Not happy with respite

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I have a daughter with complex needs aged 27. She lives at home with me- Mum, Dad & brother. Following an assessment she was allocated 3 overnight at our local respite facility a month.

My daughter is a real home body and doesn't really enjoy going o she is always a bit anxious beforehand but the service means a lot to me as until recently I was looking after her and my Mum with dementia, who has now gone in a home. My daughter needs full personal care such as toiletting, feeding, washing etc. So I acknowledge the importance of the service and I have said to my daughter that if she remains living with us I must have breaks from time to time.

However, the respite service is sadly not as good as it could or should be. I myself spent 15 years working in residential care in various locations. Admittedly this was a long while ago before money was so limited on services but good care is a lot about attitude of the care provider as well as money available. My daughter who is continent but can't get to the toilet herself regularly has accidents at night when she calls staff and they come too late. I appreciate they may be busy with another client so I have never complained about this although I did complain when on 2 successive stays her soiled nightwear came back with the actual pooh log in the clothing- no attempt to flush it away.
I also complained recently when they spent nearly £10 of her spending money at the weekend on junk food that she can't actually eat due to swallowing problems.
Now today my daughter tells me that on her last visit a carer told her her posture was getting worse and her wheelchair is all wrong. Firstly it is highly inappropriate to draw my sensitive daughter's attention to the fact her posture is worse. She has a life limiting condition and we have never lied to her but give information on a need to know basis. If things change we discuss with Dr's what is the best way to proceed. Secondly her wheelchair is about 3 years old which we paid for privately after it had been approved by our local wheelchair services as appropriate to support her. They have also said on one occasion she is very heavy to push. I am a pensioner and I manage. My daughter has a powered chair but is not very good at manoeuvring it in small spaces and I fear if she went in that she could run over someone's foot or injure herself.

I can't begin to say how fed up I am with it all. They no longer seem to have reviews so issues can not be raised then. I feel like I am always complaining and I fear that it might make things harder for my daughter when she is there but I certainly think it warrants complaint. Any advice/ opinion welcome.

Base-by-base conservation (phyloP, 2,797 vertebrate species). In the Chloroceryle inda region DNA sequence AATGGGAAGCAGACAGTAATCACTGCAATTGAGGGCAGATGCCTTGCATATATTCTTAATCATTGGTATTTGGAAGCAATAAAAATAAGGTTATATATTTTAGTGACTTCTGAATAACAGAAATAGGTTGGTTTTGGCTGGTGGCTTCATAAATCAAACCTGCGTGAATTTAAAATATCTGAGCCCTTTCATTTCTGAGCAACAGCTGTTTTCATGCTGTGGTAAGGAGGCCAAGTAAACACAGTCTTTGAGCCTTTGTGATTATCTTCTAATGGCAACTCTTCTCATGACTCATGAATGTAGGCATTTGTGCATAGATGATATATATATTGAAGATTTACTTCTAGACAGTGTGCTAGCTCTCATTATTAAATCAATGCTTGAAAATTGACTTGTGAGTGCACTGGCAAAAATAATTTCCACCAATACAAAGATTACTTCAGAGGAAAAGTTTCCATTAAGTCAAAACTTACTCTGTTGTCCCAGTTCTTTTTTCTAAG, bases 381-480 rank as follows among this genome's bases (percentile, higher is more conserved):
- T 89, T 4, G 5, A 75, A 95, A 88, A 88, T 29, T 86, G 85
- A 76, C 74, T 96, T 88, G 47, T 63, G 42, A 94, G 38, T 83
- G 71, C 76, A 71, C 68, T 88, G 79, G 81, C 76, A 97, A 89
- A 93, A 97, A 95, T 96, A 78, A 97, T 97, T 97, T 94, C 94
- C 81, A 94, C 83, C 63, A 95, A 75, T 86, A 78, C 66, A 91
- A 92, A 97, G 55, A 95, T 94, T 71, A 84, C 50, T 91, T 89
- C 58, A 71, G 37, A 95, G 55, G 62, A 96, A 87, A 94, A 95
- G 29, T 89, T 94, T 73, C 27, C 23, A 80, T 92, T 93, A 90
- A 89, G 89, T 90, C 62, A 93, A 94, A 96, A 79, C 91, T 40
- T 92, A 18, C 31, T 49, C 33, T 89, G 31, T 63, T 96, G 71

My son, now 40, has learning difficulties, but is otherwise fit and well. He is now in Supported Living, but we've had many problems with carers.

Respite is vital to you, so somehow you need to make this place better for you and your daughter.
Start a diary, and list all the problems in order of priority (easiest with a computer file).
Then, start recording EVERYTHING with photos on your phone.

The toiletting issue must be incredibly distressing for your daughter. It raises the issue of whether this place is suitable for her, does it have "waking night staff"? What is the ratio of carers to carees? How many beds does it have?

It's really easy to find these details, just make a "Freedom of Information Request" to Social Services. It may be that when your daughter is there, they need extra staff.

Are you getting enough support with her when she is at home? When did SSD last do a Needs Assessment for her, and Carers Assessment for you? Do you have copies of each? Are they accurate?

Don't worry if you are always complaining - join the club. I'm sure it says "Beware, Attila the Hun" on my file.

Have you ever made a "Subject Access Request" to see what they've written about you and your needs on their files?
Although they have many other differences, my partner also has mobility issues which prevent him getting to the toilet and is usually left to wet himself (or worse) in care homes and hospitals. They often try a night conveen which might be worth considering for your daughter. In my partner's case it usually just makes the situation worse as he routinely pulls it off (unintentionally - his body does its own thing a lot of the time). Which a) means the whole bed needs changing and cleaning and b) he gets blamed for. Also then he has to relearn bladder control when he gets home which makes the first few days back even harder. Also watch out for staff not bothering to change wet sheets when they need changing. This has happened to him a lot in a variety of different settings. He's also recently been told about his wheelchair and his posture. I wonder if there are some new guidelines out or something?

Did anyone ever take any notice of anything brought up at the reviews?

Don't be afraid to complain. I reckon in the current circumstances the only people who get looked after are the ones where there'll be consequences if they don't because someone out there will complain effectively. Sad but true.